Vice President Joe Biden led a major step toward completing his “moonshot” task of curing cancer June 29, when he spoke at the first Cancer Moonshot Summit.
President Obama surprised his friend and second-in-command with the big assignment during his final State of the Union speech in February. Biden’s son Beau, former Delaware attorney general, died of brain cancer last year.
“Cancer touches everyone in some way. … Almost every one of us in here has lost someone relatively close to us,” he said. “We’re all here because we can do something about it.”
Biden met with 350 private and government researchers, oncologists and patients and their families at Howard University to discuss ways to remove barriers to research and improve communications between different members of the research community.
The Obama administration put aside $195 million for the program in 2016, with a proposed total of $1 billion spent through the National Institutes of Health with the goal to complete a decade’s worth of cancer advancements in only five years.
Biden marveled at the difficulties researchers face when trying to collaborate with each other. The administration has established a new website, trials.cancer.gov, to facilitate easier communication among them.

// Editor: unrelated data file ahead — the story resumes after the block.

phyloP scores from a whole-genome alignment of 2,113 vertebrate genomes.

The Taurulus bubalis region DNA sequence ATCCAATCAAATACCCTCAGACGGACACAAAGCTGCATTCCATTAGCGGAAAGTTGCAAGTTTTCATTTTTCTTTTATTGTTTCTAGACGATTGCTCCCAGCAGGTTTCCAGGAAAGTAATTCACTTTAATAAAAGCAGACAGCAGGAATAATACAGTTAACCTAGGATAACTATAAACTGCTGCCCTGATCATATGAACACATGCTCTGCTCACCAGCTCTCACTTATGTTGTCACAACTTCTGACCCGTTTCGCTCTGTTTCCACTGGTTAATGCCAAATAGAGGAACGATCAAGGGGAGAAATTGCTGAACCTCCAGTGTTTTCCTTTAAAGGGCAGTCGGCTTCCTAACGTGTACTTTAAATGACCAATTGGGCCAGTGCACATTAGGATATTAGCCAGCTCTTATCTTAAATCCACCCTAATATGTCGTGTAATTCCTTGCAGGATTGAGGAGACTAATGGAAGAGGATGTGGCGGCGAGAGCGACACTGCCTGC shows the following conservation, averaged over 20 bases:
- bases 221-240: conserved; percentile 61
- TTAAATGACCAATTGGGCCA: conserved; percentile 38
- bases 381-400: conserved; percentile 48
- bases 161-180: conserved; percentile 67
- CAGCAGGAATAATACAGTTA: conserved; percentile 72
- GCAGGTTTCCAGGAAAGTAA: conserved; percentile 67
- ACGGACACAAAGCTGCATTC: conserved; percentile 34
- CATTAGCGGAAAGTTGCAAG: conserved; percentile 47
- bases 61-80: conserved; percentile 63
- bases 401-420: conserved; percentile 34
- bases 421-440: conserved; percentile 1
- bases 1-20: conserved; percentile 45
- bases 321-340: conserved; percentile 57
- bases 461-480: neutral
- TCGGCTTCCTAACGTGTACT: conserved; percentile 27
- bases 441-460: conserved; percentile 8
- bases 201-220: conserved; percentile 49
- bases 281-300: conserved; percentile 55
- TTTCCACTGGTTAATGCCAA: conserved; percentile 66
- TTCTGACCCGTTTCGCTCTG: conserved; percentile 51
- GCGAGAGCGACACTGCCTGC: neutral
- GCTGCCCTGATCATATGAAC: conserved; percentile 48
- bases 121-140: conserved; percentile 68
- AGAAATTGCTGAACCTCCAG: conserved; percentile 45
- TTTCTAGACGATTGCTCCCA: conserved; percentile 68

The vice president didn’t hesitate to show his frustration with the current culture of cancer research, which he said can be inefficient, in an effort to motivate participants. He cited an example of NIH researchers taking longer than a year to report their findings, while other government scientists share new findings almost immediately.
“Doc, I’m going to find out if that’s true, and if it’s true, I’m going to cut funding. That’s a promise,” he said.
He also pointed to new relationships between existing government agencies, meant to combine their individual power and point it toward this new cancer goal. According to CNN, the Department of Energy, the National Cancer Institute and the Department of Veterans affairs will team up to combine cancer data with some of the nation’s strongest computing power. The FDA has plans to speed up cancer drug trials.
And Biden blasted “astronomical” cancer drug costs, saying he wants to find a way to keep costs low for patients.
After the conference was over, the vice president re-tweeted groups in smaller meetings explaining how they’d continue their efforts beyond the summit, using the hashtag #CanServe.
The event was mirrored by more than 270 others throughout the country the same day, also focusing on ways to better understand and treat cancer, with the ultimate goal to eradicate the disease.